Friday, February 27, 2015

Brunson on Enforcing Foreign Tax Judgements: Kill the Revenue Rule

The revenue rule is a common law rule that holds that one country will not enforce the tax debts imposed on its people by a foreign sovereign. The revenue rule prevents US courts from enforcing foreign country tax liens, which prevents assistance in collecting taxes for other governments under tax treaties. Samuel Brunson has posted a paper on this topic entitled Accept this as a Gift: Unilaterally Enforcing Foreign Tax Judgments, of interest. Abstract:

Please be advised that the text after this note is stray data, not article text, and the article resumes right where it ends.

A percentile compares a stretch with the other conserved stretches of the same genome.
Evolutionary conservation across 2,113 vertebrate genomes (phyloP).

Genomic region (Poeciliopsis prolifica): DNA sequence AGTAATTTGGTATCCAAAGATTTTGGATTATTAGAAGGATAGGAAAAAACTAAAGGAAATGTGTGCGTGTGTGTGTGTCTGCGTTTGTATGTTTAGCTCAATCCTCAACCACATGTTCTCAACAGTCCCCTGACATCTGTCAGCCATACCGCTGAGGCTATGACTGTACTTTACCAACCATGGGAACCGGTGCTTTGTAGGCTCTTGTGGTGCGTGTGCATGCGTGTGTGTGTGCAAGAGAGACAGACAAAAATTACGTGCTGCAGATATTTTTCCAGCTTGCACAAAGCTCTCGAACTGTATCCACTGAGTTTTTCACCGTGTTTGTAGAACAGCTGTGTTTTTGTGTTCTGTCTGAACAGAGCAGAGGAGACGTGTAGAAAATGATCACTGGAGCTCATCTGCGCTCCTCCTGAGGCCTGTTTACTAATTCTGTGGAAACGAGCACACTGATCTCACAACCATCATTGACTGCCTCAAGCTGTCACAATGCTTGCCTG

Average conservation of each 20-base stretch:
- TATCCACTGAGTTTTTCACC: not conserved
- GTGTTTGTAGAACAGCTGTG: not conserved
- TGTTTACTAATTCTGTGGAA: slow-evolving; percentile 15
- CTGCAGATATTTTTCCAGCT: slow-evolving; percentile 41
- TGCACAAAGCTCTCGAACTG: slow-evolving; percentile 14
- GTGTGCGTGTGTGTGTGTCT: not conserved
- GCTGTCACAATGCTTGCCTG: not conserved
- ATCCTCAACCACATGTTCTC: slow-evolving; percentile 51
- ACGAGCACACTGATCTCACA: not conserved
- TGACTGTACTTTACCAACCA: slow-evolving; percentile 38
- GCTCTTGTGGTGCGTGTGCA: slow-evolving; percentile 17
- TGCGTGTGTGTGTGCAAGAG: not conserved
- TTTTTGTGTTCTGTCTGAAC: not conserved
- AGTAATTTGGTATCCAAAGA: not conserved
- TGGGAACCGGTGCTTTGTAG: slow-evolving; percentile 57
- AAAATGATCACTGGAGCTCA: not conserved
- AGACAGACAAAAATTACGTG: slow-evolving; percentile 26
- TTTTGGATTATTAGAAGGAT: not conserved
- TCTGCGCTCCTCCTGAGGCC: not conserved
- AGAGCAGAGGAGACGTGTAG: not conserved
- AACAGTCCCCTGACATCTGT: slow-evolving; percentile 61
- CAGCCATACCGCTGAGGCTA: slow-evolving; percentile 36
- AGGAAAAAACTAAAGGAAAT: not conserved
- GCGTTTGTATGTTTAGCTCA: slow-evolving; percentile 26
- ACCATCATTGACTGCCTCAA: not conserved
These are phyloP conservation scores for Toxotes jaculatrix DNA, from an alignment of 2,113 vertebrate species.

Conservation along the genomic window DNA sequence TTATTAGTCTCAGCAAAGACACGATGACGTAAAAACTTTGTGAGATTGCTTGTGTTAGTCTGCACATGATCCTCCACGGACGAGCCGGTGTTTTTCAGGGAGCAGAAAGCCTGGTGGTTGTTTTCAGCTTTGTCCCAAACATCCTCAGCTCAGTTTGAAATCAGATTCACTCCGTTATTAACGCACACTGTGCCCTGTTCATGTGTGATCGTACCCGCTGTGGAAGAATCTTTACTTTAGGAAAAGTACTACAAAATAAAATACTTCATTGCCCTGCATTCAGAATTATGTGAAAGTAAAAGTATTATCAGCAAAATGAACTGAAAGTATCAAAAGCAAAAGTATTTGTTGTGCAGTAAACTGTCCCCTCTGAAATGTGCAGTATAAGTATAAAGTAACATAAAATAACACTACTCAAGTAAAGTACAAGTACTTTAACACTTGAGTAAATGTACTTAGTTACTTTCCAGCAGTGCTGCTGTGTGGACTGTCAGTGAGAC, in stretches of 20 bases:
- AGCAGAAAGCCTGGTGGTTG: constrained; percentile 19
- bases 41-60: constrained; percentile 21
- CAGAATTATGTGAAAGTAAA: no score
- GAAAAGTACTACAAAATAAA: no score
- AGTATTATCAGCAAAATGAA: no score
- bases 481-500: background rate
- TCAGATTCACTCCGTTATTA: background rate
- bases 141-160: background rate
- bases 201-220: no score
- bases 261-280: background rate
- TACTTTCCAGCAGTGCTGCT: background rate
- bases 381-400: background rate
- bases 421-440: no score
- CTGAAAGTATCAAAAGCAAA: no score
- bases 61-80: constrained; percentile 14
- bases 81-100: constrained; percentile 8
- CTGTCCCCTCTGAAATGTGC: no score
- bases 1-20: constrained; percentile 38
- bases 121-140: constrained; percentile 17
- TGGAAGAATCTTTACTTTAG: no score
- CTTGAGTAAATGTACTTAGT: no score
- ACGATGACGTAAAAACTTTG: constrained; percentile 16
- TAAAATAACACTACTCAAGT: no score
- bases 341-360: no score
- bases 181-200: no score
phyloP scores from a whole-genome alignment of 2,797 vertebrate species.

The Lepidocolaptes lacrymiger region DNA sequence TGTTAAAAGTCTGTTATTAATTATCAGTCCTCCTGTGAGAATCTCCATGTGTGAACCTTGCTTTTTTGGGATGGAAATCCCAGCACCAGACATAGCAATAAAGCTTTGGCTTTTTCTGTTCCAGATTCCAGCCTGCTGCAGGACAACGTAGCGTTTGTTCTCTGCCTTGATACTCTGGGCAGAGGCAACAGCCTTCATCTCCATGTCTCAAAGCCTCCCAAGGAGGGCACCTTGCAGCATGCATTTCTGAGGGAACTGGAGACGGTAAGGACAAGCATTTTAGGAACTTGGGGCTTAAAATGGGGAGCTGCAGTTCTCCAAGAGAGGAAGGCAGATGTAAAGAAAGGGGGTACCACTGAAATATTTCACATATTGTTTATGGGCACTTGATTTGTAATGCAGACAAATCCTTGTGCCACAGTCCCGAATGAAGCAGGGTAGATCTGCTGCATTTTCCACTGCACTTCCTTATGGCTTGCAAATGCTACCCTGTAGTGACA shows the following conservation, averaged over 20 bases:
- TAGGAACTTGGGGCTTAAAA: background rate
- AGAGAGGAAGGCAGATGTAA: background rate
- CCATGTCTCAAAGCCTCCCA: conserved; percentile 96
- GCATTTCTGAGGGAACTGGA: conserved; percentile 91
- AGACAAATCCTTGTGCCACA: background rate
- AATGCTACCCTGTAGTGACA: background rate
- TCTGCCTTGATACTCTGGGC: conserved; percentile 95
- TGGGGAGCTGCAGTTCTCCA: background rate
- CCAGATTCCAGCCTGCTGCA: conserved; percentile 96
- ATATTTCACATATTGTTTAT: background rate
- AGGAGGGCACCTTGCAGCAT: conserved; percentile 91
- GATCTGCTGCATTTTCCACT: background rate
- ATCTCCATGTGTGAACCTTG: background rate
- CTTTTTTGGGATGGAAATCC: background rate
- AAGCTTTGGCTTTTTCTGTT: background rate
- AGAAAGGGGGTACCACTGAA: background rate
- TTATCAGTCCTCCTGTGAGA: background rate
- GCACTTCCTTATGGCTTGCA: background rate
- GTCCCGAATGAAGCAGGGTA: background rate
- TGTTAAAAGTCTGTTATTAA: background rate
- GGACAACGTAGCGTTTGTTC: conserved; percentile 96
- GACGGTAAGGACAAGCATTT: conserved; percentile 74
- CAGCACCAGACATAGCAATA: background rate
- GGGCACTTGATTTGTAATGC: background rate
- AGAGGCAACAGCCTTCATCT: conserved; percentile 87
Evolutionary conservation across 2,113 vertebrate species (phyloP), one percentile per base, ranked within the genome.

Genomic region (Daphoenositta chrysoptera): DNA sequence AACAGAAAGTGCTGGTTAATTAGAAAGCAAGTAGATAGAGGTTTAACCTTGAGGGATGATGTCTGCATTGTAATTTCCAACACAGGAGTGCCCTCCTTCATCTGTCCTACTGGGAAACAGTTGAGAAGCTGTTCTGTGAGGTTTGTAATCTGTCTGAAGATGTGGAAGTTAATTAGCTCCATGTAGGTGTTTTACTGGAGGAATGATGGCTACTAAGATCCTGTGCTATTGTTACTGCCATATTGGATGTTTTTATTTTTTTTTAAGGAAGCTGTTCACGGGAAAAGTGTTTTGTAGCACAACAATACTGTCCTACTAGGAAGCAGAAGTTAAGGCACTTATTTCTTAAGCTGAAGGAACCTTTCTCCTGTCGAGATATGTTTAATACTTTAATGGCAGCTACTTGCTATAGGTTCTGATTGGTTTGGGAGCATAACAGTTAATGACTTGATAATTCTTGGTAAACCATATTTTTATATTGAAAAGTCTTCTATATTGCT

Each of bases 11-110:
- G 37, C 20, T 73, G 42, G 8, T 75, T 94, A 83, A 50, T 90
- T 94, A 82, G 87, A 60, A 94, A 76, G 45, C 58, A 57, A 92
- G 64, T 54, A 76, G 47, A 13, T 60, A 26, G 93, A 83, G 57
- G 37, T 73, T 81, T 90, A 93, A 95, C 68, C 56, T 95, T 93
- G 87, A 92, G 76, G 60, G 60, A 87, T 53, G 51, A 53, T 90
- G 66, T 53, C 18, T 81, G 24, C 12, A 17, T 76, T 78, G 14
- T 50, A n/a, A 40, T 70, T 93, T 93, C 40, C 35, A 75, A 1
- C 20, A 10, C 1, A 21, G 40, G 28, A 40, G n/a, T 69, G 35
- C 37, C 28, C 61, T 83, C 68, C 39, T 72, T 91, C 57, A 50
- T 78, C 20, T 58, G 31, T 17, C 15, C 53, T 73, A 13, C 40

Current U.S. law treats foreign tax judgments differently than other foreign civil judgments, prohibiting U.S. courts from recognizing and enforcing the former, even though they recognize and enforce the latter. In this article, Brunson argues that there is no compelling reason for this different treatment and that it is ultimately detrimental to the government’s revenue collection. As long as the revenue rule continues to prevent the United States from enforcing foreign tax judgments, the nation cannot enlist foreign help in reducing the foreign tax gap; other countries will only collect U.S. tax judgments if the United States reciprocally collects their tax judgments. The revenue rule also allows foreign persons to hide their assets in the United States, effectively turning the United States into a tax haven. For the sake of reducing the international tax gap and for the sake of international tax justice, the United States must revoke the revenue rule.

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